Tell Your Own Story
So what you have a story! What are you going to do about it? Black storytelling pioneers got it right when they realized the importance of self-writing their own history. To combat racial dissidence and dismantle the misrepresentation of blacks in America through writing, what a brilliant undertaking that still nods to W.E.B. DuBois’s assertion that art, and in particular writing, must be used always for propaganda—telling the truth and nothing but the truth—for the sole purpose of educating the misinformed.
With the publication of the first African-American newspaper in 1827, the Freedom's Journal's far-reaching lines, “We wish to plead our own cause. Too long have others spoken for us. Too long has the publick been deceived by misrepresentations, in things which concern us dearly” are screaming at me loud and clear. Girl, wake up and write. One hundred and ninety years after Samuel E. Cornish and John B. Russwurm served as editors of the Freedom’s Journal, I am even more convinced that good writing transcends time, space, and location in an effort to touch readers and hearers in ways that provoke action and reaction.
For thousands of years, storytelling, whether written or oral, has paved the way for communities of people all over the world to entertain, send messages, pass down traditions, and to tell their historical truths. Today, I glean so much from those we call “The Greats,” Frederick Douglass, W.E.B. Du Bois, Langston Hughes, Ralph Ellison, August Wilson, Zora Neale Hurston, Amiri Baraka, Octavia Butler, and the list goes on and on. From the grave I imagine that many of them would holler at me and say, “Girl, tell your own story and write your history. Your existence is too vital not to let the world know the greatness inside you. What are you waiting for?” So, what am I am waiting for? No. What are you waiting for? With the infamous words written in the Freedom’s Journal all those years ago, there are at least three reasons why it's so important to tell your own story.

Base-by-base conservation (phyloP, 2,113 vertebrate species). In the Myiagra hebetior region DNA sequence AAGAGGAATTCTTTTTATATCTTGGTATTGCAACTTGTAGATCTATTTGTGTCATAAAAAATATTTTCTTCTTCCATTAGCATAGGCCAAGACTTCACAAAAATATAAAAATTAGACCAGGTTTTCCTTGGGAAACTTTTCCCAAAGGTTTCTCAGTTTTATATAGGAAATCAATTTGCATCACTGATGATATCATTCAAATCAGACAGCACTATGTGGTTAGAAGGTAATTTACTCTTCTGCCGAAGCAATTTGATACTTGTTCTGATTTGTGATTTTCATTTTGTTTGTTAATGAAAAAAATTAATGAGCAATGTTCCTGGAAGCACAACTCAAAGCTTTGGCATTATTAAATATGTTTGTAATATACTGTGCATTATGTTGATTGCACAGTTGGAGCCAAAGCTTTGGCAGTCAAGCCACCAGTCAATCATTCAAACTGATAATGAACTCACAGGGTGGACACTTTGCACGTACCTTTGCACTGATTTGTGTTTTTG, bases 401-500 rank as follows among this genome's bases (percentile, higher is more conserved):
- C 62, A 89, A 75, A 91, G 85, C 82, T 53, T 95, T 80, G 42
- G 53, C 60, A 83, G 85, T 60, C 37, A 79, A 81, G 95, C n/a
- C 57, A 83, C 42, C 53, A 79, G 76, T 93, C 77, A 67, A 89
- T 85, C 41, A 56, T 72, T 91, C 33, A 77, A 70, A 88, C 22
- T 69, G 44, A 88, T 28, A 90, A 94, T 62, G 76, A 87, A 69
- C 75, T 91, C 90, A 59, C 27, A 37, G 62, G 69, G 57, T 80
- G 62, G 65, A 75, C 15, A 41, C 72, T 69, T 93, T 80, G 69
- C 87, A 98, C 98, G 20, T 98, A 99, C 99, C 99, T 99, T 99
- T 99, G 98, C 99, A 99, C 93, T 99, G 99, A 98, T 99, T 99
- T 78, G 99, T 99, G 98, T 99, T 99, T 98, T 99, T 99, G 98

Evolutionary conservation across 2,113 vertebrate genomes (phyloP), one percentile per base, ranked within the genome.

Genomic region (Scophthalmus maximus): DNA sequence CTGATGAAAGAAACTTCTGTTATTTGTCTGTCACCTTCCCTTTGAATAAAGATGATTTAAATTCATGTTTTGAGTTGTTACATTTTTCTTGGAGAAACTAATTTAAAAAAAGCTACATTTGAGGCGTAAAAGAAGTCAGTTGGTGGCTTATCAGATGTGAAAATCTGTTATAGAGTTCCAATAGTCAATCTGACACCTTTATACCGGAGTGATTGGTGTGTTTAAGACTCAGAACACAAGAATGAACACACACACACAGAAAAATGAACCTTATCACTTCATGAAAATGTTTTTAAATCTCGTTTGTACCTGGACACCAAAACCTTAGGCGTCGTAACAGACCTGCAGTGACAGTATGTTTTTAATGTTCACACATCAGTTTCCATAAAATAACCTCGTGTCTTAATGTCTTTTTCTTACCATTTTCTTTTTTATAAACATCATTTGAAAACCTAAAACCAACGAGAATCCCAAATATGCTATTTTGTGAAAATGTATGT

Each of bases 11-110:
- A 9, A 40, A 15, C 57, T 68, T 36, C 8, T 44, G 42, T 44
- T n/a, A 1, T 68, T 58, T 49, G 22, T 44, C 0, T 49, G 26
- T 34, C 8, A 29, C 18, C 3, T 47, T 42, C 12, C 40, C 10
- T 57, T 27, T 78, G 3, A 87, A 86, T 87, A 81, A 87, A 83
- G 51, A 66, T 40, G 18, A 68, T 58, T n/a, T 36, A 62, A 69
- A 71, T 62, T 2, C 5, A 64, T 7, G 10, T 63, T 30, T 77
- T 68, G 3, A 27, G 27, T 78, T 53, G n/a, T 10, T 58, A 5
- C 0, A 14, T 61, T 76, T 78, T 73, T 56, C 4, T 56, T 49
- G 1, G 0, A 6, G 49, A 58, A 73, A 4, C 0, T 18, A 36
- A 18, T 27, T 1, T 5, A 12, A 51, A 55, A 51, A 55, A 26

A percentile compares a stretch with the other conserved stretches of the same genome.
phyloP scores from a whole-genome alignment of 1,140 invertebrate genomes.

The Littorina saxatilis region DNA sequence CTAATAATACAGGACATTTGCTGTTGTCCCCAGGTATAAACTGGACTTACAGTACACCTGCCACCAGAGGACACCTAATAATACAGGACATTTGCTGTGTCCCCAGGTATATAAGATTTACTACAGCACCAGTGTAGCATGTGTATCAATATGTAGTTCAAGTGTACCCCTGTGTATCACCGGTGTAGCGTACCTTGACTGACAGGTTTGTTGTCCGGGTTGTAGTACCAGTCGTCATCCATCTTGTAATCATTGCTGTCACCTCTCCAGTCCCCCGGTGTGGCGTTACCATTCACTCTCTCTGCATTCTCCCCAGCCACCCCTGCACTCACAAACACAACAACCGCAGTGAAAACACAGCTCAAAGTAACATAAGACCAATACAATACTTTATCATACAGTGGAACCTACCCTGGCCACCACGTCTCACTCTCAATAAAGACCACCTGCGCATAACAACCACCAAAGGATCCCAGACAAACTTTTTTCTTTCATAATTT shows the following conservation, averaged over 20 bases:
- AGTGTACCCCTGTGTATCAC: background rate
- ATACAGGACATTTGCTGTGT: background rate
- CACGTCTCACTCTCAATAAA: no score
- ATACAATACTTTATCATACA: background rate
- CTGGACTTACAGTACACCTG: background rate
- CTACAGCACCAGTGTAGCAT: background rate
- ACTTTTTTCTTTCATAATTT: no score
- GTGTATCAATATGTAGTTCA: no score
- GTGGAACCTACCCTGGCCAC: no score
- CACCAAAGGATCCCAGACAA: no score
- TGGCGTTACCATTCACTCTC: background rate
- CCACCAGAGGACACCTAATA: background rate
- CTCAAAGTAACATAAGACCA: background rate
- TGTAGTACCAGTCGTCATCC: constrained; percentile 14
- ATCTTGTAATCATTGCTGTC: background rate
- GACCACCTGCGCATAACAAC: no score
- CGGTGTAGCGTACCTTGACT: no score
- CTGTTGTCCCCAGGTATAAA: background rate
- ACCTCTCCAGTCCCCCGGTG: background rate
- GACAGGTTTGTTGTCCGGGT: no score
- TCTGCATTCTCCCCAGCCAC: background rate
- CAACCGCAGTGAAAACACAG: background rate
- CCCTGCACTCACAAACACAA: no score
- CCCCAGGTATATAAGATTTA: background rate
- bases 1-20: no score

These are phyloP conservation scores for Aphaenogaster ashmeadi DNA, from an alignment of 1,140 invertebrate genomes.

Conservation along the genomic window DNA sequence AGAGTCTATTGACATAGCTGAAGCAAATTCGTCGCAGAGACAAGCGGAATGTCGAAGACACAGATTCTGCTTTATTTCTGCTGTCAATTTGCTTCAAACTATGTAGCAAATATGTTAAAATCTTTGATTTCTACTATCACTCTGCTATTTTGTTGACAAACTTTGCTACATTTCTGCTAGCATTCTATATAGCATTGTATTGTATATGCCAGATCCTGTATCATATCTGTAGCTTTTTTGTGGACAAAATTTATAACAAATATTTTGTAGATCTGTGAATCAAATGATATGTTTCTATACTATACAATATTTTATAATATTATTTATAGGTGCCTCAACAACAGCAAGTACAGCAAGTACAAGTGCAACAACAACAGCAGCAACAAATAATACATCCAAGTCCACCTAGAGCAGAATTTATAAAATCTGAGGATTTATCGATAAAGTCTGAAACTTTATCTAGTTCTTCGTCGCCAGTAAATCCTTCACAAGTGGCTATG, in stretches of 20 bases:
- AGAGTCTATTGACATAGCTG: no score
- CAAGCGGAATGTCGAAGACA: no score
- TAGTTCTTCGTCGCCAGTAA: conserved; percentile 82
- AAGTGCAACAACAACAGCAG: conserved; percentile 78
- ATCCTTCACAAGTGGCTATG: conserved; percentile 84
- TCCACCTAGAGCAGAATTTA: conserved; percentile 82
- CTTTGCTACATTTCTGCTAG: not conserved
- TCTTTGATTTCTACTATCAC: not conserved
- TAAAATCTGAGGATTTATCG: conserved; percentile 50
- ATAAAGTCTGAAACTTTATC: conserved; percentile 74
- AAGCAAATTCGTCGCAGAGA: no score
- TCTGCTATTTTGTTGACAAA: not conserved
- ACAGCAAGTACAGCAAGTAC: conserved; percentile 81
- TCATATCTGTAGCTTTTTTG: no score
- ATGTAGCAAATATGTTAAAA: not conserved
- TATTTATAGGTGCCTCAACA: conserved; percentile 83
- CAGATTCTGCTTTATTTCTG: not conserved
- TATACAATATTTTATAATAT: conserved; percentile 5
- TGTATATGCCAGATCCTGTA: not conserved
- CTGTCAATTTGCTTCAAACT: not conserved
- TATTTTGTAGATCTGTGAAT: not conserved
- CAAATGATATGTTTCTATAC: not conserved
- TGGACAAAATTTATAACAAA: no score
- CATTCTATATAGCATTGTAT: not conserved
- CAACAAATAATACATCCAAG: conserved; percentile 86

1. To speak for yourself. Who can speak for you better than you can? The answer is nobody. The reason why black storytellers needed to tell their own stories in the first place was because misrepresentation and stereotyping deceived the masses, including blacks, about the true identity of blacks in America.
2. To tell a powerful story. If you didn’t have a grand story to tell, it would be easy to tell it. Not much that is great was or is easy to accomplish. Your story is hard to tell and scary to reveal because it's powerful enough to touch people beyond your immediate circle.
3. To release your voice now. Don’t live with the regret of having waited too long to tell your own story. The storytellers of our past had valid reasons for waiting to speak their truth. But, what are your waiting for?
To those who have a great book inside them about how they overcame, about how they failed and got back up, or about how they survived during the best and worst of times, I say, so what you have a story. It's not beneficial to us until you put words on paper. Its great to have a story in you, but I challenge you to wake up, write, post and share. We need you. #PleadYourOwnCause #SpeakForYourself #BeFree #Juneteenth